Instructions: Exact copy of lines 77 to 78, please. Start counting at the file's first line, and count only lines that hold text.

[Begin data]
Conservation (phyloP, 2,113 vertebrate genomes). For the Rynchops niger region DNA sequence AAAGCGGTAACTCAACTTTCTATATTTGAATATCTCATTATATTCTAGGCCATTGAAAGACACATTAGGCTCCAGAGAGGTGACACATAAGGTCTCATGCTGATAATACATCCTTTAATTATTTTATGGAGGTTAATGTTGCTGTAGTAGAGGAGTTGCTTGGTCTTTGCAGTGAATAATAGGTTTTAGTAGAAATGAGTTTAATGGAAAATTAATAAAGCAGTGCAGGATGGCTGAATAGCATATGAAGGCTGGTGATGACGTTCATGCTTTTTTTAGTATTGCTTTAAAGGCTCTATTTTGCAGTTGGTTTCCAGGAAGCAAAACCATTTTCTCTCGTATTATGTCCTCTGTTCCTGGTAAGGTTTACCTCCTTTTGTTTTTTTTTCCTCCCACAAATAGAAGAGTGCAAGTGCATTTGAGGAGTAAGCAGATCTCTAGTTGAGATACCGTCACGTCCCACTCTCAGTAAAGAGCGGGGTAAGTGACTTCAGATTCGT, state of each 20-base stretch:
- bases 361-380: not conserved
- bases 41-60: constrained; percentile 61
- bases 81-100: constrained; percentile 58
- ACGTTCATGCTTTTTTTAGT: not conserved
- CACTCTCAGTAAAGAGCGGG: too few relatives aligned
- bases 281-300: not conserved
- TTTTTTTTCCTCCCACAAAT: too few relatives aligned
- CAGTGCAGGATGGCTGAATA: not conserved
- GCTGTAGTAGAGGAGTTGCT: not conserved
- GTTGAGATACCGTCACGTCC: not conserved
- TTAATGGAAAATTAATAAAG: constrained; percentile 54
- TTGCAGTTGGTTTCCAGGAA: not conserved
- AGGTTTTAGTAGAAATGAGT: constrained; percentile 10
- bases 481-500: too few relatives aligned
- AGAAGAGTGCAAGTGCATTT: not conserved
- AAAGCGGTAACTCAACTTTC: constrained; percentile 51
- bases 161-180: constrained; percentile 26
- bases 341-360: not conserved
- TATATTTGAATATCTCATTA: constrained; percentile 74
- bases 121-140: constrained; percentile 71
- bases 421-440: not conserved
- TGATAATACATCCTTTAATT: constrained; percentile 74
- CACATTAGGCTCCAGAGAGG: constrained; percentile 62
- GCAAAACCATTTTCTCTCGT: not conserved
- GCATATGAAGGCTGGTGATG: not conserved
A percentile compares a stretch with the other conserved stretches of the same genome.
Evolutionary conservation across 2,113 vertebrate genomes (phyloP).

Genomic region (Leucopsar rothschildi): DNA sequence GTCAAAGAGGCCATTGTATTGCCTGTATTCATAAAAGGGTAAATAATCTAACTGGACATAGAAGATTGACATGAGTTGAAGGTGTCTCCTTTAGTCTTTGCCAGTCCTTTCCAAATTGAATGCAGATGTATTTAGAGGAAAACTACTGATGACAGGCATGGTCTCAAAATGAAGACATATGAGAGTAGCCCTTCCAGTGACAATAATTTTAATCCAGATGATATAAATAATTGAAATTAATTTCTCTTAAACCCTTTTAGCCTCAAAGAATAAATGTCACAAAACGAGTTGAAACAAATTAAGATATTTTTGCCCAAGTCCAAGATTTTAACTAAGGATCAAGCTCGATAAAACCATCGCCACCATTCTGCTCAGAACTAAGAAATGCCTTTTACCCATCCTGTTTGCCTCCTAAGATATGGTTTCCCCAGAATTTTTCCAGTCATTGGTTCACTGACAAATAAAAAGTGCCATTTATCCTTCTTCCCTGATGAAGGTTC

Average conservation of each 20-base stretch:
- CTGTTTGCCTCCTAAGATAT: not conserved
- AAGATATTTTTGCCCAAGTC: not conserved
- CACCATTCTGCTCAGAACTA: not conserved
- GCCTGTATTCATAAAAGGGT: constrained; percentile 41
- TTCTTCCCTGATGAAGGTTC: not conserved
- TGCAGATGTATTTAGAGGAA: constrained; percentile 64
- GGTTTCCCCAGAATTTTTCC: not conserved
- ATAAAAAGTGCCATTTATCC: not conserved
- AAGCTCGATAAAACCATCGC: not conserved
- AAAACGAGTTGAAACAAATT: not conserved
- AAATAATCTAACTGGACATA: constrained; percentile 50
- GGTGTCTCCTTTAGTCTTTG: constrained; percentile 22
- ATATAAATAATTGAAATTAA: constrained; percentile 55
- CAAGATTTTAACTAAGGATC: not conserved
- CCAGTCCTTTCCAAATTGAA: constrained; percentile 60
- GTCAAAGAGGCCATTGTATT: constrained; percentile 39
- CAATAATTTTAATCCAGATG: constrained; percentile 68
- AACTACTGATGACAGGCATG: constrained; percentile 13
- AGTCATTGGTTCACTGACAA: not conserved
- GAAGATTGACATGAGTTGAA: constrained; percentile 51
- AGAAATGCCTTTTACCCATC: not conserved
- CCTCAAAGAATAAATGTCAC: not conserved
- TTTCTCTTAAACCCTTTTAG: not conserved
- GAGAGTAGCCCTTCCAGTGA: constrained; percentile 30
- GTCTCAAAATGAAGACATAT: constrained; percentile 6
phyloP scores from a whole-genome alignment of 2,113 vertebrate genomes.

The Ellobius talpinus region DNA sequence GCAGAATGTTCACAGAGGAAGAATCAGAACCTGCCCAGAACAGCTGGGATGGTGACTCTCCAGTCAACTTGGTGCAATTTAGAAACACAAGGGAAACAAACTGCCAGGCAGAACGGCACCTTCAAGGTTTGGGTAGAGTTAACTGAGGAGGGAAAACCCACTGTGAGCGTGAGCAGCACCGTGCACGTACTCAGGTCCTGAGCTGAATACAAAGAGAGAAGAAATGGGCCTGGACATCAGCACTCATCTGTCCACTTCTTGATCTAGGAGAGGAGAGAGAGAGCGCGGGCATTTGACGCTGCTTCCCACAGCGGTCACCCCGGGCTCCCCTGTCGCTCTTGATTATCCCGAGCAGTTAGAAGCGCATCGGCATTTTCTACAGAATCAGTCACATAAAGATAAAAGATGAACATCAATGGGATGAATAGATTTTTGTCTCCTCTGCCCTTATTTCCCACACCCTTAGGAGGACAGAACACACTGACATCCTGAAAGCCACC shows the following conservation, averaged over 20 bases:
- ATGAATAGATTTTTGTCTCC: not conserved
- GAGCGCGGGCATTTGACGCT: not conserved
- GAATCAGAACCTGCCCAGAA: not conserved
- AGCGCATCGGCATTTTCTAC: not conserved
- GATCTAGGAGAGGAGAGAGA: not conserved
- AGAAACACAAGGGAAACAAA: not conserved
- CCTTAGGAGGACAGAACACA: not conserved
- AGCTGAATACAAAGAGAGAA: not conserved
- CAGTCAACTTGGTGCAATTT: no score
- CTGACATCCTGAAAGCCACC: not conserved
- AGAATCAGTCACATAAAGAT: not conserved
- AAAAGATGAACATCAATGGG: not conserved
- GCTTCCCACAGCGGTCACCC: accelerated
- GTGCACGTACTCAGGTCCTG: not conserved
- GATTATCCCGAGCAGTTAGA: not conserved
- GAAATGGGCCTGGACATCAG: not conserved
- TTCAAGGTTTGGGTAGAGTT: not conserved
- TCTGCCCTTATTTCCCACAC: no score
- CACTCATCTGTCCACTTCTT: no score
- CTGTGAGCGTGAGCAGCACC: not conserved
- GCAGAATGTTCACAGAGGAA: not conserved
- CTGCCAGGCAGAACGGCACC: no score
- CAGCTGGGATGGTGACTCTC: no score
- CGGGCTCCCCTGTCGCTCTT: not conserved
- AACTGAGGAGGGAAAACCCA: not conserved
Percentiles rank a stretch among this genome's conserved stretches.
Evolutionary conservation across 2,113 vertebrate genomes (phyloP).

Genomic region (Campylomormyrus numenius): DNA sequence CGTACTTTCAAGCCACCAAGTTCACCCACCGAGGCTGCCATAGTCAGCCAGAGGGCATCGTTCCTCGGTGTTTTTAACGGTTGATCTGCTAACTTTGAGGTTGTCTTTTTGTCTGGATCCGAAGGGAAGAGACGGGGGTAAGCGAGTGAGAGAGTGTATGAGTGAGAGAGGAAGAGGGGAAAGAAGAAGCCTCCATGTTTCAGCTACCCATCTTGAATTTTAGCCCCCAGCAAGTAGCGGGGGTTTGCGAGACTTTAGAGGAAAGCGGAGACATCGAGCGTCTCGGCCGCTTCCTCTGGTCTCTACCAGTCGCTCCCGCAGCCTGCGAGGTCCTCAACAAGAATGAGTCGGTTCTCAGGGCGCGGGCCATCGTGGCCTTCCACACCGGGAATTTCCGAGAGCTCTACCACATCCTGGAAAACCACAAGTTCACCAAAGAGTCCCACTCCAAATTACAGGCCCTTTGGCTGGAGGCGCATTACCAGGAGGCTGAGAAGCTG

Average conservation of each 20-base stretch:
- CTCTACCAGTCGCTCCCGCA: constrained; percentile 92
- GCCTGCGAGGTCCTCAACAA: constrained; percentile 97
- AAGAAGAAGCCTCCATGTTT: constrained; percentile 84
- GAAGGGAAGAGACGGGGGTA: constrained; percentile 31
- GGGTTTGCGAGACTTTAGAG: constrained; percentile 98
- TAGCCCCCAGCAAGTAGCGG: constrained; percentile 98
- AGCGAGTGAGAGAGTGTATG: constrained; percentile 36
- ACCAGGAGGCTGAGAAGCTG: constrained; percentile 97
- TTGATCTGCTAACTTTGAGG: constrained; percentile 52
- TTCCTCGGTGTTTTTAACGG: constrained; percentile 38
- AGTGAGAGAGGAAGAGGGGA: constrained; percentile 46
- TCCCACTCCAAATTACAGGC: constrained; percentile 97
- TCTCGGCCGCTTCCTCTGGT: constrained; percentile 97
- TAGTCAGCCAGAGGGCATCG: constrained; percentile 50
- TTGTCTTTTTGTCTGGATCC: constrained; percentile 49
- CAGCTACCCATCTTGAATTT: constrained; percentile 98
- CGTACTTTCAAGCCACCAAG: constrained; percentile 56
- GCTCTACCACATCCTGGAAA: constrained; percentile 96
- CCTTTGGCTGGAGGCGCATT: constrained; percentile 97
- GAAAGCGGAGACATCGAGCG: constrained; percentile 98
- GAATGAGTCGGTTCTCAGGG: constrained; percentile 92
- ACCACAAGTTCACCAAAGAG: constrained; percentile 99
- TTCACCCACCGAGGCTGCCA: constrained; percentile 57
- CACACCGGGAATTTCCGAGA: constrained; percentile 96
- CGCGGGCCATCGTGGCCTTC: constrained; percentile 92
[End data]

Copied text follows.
- CTGTGAGCGTGAGCAGCACC: not conserved
- GCAGAATGTTCACAGAGGAA: not conserved